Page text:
Wednesday, April 20, 2011

Swedish treats: ice cream is a big deal in Sweden


If you're traveling with your kids to Sweden, I really recommend that you try the local ice cream. Even if you go in the winter, when it might be really, really cold, you should try some (just eat it indoors). And if you travel to Sweden in the summer months, you should definitely grab an ice cream from a corner store, or any "glass kiosk" (aka small ice cream vendor) you spot.

I've mentioned before that ice cream is a big deal in Sweden. The range of flavors available at even a simple Swedish corner store is often astonishing, ranging from salted licorice ice creams (yummy! if you like salted licorice...) to chocolatey cones to yogurt bars, lactose-free ice cream pops and more.

In 2002, Swedes ate almost 12 liters of ice cream per person. That's a lot. Canadians only ate 8.7 liters. Sure, Americans did eat more than the Swedes (over 18 liters per person in 2002).

It is my unscientific opinion that Swedes are way more into in individual ice creams, such as ice cream pops, cones, bars, sandwiches and whatever other shape ice-cream can be made into (as opposed to tubs of ice cream) than many other people around the world. (Though soft-serve ice cream cones, as well as hard ice cream scooped into cones or cups is extremely popular in Sweden too.)

One sign of this Swedish interest in ice cream, is that when new ice creams appear on the scene (as they do every spring), it's a big deal. It makes the big newspapers, including Dagens Nyheter. The newspaper recently published a field-test of the new ice cream varieties for 2011, and just look at it: it's enough to give you and your children a severe sugar buzz's just by reading it.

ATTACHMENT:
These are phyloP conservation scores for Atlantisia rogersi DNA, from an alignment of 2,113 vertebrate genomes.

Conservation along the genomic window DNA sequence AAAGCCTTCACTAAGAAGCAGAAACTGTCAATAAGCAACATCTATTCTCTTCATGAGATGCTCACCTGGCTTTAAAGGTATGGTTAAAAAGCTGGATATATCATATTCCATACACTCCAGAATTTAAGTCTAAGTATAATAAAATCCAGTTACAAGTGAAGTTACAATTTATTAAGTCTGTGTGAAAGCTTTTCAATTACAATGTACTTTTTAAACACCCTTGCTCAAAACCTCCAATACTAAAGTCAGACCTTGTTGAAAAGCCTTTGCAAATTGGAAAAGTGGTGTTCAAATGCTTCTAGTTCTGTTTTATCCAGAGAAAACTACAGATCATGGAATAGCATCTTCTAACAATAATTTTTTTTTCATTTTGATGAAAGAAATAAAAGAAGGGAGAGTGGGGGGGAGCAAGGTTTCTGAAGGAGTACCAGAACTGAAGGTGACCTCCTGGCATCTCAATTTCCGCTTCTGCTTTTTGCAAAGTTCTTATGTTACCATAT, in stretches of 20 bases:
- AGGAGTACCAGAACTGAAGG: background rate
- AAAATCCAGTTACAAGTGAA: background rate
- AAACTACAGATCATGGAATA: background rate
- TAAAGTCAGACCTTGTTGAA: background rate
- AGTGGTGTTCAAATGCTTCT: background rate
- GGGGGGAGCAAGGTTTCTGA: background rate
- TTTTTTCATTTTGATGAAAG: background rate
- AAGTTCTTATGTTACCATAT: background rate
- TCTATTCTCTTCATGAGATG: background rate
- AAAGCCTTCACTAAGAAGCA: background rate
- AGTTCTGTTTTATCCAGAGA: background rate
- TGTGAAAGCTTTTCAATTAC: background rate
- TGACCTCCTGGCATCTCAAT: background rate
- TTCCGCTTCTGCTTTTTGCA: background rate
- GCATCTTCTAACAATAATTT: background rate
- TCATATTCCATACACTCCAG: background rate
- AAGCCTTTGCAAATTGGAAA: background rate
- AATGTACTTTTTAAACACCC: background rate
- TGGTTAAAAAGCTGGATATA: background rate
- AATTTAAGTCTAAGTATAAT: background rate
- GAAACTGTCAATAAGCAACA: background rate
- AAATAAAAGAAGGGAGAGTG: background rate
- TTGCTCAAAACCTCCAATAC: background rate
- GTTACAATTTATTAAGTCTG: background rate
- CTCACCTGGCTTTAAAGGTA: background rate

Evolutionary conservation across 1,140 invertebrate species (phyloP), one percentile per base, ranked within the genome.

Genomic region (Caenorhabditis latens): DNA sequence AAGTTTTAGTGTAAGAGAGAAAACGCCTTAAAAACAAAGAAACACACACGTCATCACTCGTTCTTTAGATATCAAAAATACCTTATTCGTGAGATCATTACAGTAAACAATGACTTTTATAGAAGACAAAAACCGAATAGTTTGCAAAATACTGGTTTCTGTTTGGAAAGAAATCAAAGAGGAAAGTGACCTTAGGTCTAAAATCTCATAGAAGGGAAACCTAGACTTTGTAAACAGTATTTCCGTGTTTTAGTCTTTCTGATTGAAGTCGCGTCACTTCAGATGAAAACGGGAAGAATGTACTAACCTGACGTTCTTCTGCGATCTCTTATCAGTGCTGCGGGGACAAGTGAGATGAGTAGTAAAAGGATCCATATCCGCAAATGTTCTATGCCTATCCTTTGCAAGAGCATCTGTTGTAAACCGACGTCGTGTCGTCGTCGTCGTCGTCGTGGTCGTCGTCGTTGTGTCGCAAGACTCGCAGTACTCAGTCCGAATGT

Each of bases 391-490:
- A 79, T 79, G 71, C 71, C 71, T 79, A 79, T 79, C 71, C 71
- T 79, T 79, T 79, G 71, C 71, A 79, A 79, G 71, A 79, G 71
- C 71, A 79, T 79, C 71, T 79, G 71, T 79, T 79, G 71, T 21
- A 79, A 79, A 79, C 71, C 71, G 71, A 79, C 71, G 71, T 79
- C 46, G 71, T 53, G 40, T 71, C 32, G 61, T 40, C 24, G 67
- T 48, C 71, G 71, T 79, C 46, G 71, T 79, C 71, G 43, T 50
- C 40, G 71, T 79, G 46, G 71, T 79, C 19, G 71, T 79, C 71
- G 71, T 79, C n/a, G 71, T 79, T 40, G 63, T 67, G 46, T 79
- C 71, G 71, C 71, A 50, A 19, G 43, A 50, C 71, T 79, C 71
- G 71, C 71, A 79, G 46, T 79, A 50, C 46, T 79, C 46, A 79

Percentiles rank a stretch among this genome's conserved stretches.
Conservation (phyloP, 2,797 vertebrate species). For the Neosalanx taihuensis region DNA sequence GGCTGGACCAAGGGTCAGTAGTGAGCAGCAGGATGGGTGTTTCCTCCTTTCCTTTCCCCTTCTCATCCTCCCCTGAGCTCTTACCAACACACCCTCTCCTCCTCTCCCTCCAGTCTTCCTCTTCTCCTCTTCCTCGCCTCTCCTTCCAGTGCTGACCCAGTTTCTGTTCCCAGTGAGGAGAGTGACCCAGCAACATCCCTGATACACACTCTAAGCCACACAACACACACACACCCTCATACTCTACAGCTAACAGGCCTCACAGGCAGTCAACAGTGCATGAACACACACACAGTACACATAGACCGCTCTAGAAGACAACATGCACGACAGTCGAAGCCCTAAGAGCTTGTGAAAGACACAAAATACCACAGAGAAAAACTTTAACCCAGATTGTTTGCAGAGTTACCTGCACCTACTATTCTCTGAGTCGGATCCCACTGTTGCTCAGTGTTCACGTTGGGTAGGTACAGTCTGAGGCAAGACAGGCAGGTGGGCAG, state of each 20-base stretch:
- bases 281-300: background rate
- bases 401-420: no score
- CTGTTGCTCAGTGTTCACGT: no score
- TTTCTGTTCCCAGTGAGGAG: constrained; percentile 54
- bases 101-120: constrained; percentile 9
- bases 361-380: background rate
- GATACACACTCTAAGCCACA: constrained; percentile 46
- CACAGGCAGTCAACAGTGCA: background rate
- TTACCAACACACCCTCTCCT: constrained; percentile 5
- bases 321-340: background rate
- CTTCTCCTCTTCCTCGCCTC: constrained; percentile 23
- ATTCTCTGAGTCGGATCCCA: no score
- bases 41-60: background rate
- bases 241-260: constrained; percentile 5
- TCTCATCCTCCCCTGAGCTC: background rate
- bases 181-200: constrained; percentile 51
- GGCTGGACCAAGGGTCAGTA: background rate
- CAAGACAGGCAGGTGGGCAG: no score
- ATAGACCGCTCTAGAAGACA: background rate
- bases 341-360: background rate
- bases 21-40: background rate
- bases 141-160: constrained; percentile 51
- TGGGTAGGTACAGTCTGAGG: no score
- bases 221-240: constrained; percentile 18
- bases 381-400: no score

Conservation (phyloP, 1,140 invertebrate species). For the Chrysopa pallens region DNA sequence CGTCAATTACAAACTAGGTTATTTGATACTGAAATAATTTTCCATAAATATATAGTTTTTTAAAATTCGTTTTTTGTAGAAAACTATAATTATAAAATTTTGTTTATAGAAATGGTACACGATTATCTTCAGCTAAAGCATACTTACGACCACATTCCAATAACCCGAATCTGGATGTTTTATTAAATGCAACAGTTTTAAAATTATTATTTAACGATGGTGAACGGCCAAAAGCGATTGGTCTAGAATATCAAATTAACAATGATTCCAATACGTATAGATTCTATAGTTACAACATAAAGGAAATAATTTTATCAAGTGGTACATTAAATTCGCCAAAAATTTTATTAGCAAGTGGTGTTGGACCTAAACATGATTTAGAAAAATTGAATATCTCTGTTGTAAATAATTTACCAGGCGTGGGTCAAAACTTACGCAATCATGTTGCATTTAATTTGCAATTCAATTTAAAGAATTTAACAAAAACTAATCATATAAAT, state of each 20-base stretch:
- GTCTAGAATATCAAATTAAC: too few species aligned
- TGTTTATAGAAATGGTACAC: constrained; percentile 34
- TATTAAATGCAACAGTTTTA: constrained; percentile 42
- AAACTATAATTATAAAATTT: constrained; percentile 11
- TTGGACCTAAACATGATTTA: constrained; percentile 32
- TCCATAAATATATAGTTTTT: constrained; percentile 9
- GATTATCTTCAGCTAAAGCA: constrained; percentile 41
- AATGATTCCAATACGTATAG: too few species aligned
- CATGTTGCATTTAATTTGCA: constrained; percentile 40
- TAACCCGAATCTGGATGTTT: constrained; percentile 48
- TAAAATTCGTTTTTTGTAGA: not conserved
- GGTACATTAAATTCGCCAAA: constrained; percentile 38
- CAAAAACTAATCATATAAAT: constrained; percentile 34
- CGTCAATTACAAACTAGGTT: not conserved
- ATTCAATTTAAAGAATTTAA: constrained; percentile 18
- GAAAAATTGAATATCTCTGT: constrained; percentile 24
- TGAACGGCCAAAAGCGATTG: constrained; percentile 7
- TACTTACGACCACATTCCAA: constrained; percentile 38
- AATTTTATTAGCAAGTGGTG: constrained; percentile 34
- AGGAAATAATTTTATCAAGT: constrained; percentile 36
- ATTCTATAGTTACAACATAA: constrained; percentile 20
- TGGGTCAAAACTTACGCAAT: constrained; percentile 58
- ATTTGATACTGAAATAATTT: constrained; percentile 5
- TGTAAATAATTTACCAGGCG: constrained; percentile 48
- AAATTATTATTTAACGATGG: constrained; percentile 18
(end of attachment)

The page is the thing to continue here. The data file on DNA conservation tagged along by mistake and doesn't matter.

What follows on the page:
To give you a taste, here's a description of some of the new varieties from the second link:
  • a raspberry-licorice cone
  • a blueberry cone
  • a strawberry yogurt bar covered in sprinkles
  • a chocolate-caramel-pear cone
  • a fruity twirl pop
  • an orange and raspberry pop with smiley face
  • a chocolate and vanilla "push-up" ice cream
  • a vanilla ice cream bar with strawberry jam and a whistle (?)
  • a crunchy, licorice covered bar with licorice fudge inside the vanilla
  • and then a whole range of more fruity, chocolatey, crunchy, icy, nutty concoctions.

And these are just the new varieties! There's still all the classics, like 88:an, GB Sandwich, Glassb├ąten (ice cream boat) and more.

When we visited Sweden last summer, my daughter loved Piggelin, an old-school, green popsicle, while my son ate most types of vanilla ice cream covered in chocolate (as well as lactose-free varieties when I made him eat those). My own favorite? The original Sandwich: dark chocolate and vanilla. Simple and just plain good.

Ice-cream stats from University of Guelph's website.

4 comments:

  1. What a neat post! Looking forward for more post from you. Thank you for sharing!

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  2. Thank you! I seem to have ice cream on my mind now when it's spring here outside Vancouver.

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  3. I think the boys would quite love that!

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  4. Man, I wish I could bring you and the boys over with me to Sweden for a holiday Colleen! Maybe when I win the lottery, right?

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